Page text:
Croatia’s second-largest city, Split is also the economic and cultural capital of Central Dalmatia. Nearby, the tiny medieval city of Trogir, founded by the Greeks in the third century BC, is a UNESCO World Heritage Site noted for its beautiful Venetian Gothic stone buildings. The resorts of the Makarska Riviera, centred around the pretty town of Makarska, boast long stretches of pebble beaches and are able to accommodate large numbers of holidaymakers. However, the highlight of Central Dalmatia has to be its islands, which are less exploited than those in the north of the country. Taking Split as a base, the closest island, Brac, is best known for its magnificent beach, Zlatni Rat (Golden Cape), close to the well-equipped but unspoilt resort of Bol. Hvar, possibly Dalmatia’s most beautiful island, is renowned for its rugged coastline, excellent wines and lavender fields. The largest settlement, Hvar Town, is built around a picturesque harbour presided over by a hilltop fortress. Chic cafes and restaurants focus on the main square, lined with elegant 15th-century ‘palaces’ and the much-photographed Renaissance Cathedral. Hvar Town claims to have more hours of sunshine than any other resort on the Adriatic, and hotels offer free accommodation in the unlikely event of a snowfall. Slightly less sophisticated, but equally well equipped with hotels and bathing areas, is the friendly town of Jelsa. Vis, Croatia’s most remote inhabited island, is wild and unspoilt. Due to its former status as a Yugoslav military base, it was closed to foreigners until 1989 and therefore has very limited tourist facilities.

Southern Dalmatia

The chief centre of the southernmost region of Croatia is Dubrovnik. Nearby, a group of tiny traffic-free islands, known as the Elaphites, offer secluded beaches and basic tourist amenities. Further up the coast, the island of Korcula is reigned over by the beautifully preserved Korcula Town, a marvel of medieval urban planning which has charmed foreign visitors since the first tourists arrived in the 1920s. During summer, regular performances of the colorful Moreška sword dance are staged here. Nearby, the village of Lumbarda is home to one of Croatia’s few sand beaches. On the island of Mljet, the green and unspoilt Mljet National Park boasts dense indigenous forests and two interconnected saltwater lakes – Veliko Jezero and Malo Jezero. In the centre of the larger lake sits the exquisite St Mary’s Island, crowned by a Benedictine Monastery. A series of paths, perfect for mountain biking or hiking, runs round the lakes and through the woods. Lastovo, like Vis, is a remote island and former home to a Yugoslav military base, hence the lack of tourist facilities. Back on the mainland, south of Dubrovnik, Cavtat is a pretty holiday resort with numerous hotels and pebble beaches. South from here lies the border with Montenegro.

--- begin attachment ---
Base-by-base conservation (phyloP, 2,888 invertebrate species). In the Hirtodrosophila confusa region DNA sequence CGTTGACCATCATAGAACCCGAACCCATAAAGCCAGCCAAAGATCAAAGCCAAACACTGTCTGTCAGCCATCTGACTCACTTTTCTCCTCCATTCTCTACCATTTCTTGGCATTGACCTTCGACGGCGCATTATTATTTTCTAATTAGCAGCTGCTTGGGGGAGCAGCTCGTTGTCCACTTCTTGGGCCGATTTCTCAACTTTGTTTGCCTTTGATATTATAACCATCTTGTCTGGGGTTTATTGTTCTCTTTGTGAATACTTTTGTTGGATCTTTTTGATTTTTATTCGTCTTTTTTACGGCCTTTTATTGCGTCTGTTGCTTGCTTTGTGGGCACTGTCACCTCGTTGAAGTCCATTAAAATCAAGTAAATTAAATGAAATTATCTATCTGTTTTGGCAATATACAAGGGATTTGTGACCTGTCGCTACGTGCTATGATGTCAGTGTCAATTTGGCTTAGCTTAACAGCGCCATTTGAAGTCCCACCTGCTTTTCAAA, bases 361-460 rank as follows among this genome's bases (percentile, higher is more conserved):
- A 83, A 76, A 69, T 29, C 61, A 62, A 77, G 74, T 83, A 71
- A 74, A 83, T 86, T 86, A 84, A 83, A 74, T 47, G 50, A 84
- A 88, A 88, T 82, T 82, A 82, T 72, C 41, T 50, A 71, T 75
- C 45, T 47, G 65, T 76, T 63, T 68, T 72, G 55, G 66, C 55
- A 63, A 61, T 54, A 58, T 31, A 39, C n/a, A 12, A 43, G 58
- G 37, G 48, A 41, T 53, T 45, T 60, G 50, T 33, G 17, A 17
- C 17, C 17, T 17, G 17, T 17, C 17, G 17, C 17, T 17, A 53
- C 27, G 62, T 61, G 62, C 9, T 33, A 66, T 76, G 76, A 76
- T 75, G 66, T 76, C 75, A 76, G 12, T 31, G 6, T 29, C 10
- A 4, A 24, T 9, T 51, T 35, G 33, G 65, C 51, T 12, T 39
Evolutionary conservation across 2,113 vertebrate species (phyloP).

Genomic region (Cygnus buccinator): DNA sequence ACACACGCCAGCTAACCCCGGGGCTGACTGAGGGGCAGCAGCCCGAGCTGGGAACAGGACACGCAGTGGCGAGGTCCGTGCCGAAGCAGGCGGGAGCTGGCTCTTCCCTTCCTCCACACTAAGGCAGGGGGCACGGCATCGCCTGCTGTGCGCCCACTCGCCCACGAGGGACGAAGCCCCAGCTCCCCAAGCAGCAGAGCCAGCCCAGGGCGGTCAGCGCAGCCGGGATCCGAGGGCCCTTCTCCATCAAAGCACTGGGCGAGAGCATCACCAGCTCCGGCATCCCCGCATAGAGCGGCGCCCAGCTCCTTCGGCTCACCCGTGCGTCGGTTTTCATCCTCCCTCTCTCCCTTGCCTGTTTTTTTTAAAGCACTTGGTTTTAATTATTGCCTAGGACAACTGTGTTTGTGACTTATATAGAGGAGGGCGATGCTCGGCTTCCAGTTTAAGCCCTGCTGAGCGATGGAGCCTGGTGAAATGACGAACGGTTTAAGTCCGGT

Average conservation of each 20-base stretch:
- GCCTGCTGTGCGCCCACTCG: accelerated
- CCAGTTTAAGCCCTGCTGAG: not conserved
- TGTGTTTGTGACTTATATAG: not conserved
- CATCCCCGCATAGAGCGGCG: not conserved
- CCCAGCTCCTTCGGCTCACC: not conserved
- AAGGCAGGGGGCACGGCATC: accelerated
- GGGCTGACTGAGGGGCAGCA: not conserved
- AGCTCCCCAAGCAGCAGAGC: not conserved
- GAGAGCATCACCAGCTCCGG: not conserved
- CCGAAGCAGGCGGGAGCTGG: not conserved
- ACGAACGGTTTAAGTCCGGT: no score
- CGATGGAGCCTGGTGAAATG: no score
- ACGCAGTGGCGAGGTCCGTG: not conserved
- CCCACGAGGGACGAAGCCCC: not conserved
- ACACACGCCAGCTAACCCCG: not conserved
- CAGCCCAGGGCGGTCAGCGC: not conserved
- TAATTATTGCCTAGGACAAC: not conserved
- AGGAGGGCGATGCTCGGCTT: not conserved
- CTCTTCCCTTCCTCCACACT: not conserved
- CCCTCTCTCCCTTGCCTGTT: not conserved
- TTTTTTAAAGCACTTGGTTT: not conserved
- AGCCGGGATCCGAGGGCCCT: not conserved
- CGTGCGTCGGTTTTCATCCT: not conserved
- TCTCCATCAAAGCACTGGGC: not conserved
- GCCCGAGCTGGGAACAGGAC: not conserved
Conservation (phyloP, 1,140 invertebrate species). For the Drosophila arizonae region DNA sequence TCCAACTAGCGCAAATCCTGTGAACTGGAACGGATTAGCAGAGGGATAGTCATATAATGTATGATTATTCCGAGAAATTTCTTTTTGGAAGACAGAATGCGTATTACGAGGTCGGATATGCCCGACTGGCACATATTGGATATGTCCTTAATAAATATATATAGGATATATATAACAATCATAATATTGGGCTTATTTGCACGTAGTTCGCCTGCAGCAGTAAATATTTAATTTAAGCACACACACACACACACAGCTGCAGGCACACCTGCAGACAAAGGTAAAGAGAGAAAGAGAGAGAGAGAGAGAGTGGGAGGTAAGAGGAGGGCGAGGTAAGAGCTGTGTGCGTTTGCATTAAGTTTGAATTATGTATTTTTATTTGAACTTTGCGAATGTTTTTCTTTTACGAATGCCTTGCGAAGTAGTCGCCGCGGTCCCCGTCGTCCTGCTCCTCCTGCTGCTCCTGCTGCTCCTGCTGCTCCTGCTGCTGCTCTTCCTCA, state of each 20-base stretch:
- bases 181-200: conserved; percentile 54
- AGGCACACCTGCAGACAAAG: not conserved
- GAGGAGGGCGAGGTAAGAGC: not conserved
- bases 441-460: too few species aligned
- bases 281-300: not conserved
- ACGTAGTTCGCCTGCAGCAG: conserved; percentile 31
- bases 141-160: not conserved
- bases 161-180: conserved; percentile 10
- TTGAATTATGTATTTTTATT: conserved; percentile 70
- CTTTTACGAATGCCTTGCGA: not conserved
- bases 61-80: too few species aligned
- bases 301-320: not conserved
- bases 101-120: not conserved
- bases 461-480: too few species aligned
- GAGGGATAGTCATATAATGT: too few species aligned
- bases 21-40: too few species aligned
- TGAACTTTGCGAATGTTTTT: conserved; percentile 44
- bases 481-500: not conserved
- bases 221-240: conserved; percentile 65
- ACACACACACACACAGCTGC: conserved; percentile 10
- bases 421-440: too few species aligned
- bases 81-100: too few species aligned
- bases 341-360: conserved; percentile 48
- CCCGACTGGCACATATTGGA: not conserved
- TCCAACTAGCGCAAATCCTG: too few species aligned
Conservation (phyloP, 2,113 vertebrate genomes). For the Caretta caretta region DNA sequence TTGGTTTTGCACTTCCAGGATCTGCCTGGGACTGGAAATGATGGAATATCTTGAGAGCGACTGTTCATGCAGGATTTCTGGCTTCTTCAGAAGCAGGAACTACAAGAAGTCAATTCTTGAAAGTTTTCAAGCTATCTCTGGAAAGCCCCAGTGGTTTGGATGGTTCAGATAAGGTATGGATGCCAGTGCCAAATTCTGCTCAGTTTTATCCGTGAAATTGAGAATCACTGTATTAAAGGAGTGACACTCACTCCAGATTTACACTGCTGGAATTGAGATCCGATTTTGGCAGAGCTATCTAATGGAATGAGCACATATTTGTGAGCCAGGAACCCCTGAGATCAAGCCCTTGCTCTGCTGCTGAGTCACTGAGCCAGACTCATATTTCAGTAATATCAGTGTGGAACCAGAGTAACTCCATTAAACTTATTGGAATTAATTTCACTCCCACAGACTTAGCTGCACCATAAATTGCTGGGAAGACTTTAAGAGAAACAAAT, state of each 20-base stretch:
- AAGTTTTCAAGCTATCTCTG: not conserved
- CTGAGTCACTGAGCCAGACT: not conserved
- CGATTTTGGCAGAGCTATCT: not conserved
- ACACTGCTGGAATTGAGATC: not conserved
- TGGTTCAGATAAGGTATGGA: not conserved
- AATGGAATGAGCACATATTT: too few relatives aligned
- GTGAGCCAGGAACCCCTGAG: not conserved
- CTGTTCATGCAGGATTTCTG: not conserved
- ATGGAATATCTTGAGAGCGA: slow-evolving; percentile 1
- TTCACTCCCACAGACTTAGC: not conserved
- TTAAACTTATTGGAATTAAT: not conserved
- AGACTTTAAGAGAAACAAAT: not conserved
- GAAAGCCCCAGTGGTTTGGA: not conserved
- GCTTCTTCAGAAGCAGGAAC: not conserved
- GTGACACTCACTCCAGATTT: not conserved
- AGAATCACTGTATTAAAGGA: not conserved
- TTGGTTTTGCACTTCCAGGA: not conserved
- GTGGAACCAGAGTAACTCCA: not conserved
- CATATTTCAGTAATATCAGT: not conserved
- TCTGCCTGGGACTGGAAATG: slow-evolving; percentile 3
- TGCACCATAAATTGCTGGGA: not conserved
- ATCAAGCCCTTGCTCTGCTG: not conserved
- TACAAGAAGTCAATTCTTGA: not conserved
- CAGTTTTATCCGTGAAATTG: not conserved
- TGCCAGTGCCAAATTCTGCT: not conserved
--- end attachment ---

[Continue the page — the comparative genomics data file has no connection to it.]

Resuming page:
INLAND CROATIA

While the vast majority of tourists head straight for the coast, inland Croatia also holds several places of interest, notably the capital, Zagreb. North of Zagreb lies Zagorje, a rural area of undulating hills and vineyards with several castles open to the public, the most visited being Veliki Tabor and Trakocšan. East of Zagreb lies the flat fertile region of Slavonia, the major city of which, Osijek, makes an ideal base for visiting Kopacki Rit Nature Park, a vast expanse of wetland popular with birdwatchers. South of Zagreb, on the edge of the Dalmatian hinterland, lies one of Croatia’s biggest tourist attractions, the UNESCO-listed Plitvice Lakes National Park. Situated in a densely forested valley, the park features 16 beautiful blue-green lakes joined together by a succession of spectacular waterfalls. There are numerous hotels, motels and campsites in the area, although tourism development has thankfully been combined with strict environmental preservation policies.